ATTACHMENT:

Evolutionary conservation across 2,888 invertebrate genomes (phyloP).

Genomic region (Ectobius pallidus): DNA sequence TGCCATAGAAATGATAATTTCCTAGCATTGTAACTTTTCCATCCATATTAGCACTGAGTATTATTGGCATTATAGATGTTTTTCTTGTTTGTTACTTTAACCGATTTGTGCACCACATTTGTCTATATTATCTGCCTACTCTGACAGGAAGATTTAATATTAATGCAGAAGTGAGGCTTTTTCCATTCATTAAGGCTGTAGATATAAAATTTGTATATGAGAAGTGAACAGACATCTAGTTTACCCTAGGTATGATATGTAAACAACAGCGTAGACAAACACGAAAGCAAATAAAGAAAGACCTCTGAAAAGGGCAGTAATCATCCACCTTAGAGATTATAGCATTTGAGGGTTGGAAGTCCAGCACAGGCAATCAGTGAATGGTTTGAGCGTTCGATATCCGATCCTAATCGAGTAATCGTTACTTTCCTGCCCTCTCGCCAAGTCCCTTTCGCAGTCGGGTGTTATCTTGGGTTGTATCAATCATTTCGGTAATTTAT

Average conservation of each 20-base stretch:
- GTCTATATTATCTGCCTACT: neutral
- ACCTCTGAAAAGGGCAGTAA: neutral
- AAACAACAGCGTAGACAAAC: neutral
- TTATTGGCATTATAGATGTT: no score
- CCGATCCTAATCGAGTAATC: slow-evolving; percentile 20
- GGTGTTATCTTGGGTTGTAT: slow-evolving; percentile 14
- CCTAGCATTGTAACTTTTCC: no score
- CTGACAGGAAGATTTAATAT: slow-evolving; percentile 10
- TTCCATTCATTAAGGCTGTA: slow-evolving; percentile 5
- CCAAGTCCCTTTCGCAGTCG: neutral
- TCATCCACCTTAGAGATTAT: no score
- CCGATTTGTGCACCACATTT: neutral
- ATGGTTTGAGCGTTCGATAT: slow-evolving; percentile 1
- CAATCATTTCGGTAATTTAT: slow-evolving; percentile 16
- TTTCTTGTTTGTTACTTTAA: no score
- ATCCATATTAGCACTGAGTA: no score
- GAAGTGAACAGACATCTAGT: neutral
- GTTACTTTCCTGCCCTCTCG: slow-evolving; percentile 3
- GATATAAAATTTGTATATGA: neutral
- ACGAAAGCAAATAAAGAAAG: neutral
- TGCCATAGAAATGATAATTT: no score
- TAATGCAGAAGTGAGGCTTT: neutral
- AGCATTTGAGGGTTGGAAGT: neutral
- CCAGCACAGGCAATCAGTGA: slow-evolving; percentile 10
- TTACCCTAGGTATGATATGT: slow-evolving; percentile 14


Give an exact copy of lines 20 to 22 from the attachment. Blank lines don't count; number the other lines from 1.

- GAAGTGAACAGACATCTAGT: neutral
- GTTACTTTCCTGCCCTCTCG: slow-evolving; percentile 3
- GATATAAAATTTGTATATGA: neutral